Medical devices in cancer care

Medical devices in cancer care

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A look into the current situation of the Indian manufacturing capabilities

The total market for diagnostic and medical equipment in India is worth about $3.5 billion and is expanding at an annual rate of 18%. While some “top of the line” Western device companies can sell their triple-A products to private Indian hospitals, most public hospitals will require simpler, portable, easy-to-use and more affordable versions of Western diagnostic and cancer treatment products.

Manufacture of medical electronic equipment forms a negligible part of total electronics production, but there has been a steady increase in the value of its production. In the 15 year period from 1988 to 2003, its value increased 12 fold to Rs. 421.81 crores, at about 18% per annum. [4] The increase in the manufacture of some imaging equipment, such as medical X-ray and ultrasound equipment can be attributed to the manufacture/assembly of these by multinationals such as General Electric (GE) and Siemens, for sale in India and other neighboring countries. GE has partnered with local Indian companies to develop cancer-related services and products. GE and the Indian Institute of Technology Madras’ Healthcare Technology Innovation Center (HTIC) announced a 3-year research and development agreement in January 2014. GE and India’s Max Healthcare announced a partnership in March 2014 to develop cancer treatment protocols and pathways, a training institute and a virtual expert consultation program.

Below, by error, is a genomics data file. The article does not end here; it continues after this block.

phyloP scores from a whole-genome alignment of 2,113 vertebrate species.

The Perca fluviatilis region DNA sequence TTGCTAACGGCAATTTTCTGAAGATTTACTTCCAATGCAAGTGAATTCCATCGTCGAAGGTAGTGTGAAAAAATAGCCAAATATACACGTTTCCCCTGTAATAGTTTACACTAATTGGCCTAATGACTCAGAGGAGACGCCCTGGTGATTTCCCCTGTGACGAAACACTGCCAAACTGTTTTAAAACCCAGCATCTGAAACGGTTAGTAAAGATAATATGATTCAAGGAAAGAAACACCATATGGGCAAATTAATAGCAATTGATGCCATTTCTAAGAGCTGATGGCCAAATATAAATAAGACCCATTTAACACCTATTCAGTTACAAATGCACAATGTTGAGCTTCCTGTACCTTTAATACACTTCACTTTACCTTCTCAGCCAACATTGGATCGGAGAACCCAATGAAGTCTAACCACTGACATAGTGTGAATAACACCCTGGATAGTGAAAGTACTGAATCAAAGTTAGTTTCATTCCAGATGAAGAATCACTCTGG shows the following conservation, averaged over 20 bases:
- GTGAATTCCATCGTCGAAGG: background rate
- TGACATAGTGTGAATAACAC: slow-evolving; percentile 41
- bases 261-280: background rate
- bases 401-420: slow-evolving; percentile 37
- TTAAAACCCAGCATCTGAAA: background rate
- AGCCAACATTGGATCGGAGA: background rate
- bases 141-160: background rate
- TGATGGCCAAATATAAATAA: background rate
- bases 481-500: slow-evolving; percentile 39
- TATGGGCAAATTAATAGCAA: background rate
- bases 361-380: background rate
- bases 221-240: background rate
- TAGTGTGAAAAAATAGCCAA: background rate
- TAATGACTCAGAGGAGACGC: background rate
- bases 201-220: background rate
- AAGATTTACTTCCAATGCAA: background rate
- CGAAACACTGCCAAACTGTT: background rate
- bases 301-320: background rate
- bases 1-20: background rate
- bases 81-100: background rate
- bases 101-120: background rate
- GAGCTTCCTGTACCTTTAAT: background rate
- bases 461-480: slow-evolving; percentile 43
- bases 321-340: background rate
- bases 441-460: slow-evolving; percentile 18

Overall, while manufacturing may seem to be picking up in the country, it is more in the form of subsidiaries, as joint ventures and as part of contract manufacturing. Increasingly, multinationals and other medical device companies from the US are outsourcing several of their activities to India, as a way of reducing costs in manufacturing, R and D, clinical trials and other medical services.